The lithium-ion batteries (LIBs) that are currently available use flammable organic liquid electrolytes, posing a potential fire and explosion hazard.
This project sought to replace liquid electrolytes with safer solid electrolytes in lithium-ion batteries. This required the team to overcome low ionic conductivity and deterioration of performance characteristics due to high resistance in the degradation of contact with the anode and cathode that occurs during cell manufacturing.
A soft, half solid-state electrolyte material was designed that can be directly coated onto electrodes by mixing in a fluoropolymer, a ceramic solid electrolyte that features enhanced conductivity, with a small amount of liquid electrolyte, before making the mixture into a film.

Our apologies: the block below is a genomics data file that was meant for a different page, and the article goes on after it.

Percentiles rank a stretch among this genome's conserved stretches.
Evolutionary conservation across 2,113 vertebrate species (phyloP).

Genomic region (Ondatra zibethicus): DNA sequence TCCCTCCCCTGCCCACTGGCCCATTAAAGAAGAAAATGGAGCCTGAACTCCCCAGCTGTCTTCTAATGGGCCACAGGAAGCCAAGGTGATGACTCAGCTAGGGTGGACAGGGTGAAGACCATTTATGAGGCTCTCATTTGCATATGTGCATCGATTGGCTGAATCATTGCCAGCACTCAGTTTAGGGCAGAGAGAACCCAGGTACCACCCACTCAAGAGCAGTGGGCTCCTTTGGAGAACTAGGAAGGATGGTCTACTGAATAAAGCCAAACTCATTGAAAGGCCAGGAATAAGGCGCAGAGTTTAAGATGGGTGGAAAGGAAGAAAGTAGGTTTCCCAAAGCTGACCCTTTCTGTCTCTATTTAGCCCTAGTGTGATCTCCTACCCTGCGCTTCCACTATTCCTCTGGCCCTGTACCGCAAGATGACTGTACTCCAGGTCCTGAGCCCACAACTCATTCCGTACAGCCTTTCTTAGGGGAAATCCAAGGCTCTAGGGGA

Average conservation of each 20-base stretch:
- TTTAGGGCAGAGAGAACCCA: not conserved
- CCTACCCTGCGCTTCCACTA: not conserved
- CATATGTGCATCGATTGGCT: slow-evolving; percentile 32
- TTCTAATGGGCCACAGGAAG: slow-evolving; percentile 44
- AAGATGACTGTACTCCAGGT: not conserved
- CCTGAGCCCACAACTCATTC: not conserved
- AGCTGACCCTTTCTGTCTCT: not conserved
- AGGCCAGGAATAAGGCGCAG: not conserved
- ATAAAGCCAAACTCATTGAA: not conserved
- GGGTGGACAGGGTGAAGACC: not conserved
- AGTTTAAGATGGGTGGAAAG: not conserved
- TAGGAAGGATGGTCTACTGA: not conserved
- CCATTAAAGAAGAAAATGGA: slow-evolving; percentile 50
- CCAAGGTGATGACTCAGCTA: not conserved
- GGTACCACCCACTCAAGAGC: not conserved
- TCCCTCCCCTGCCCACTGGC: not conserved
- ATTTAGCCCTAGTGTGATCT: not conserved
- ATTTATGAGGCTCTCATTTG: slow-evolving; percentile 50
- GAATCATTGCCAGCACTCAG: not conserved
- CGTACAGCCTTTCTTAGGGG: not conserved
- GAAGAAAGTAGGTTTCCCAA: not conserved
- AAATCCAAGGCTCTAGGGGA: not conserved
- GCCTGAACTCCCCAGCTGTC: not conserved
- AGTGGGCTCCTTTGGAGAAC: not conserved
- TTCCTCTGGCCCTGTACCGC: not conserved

The electric energy storage capacity of the new battery is about 95% of the capacity of the conventional LIB but with enhanced safety.
The ionic conductivity of a LLZO ceramic electrolyte was improved to as much as a fifth of the level found in conventional liquid electrolytes and separators. By applying this technology, an organic-inorganic hybrid solid electrolyte with enhanced ionic movement capability was designed and developed that is more than 50% better than the level found in conventional liquid electrolytes and separators.
Developing a lithium secondary battery that features high-safety solid electrolytes, which performs as well as organic liquid electrolytes, will enable LIB use in electric vehicles and energy storage systems, while ensuring public safety.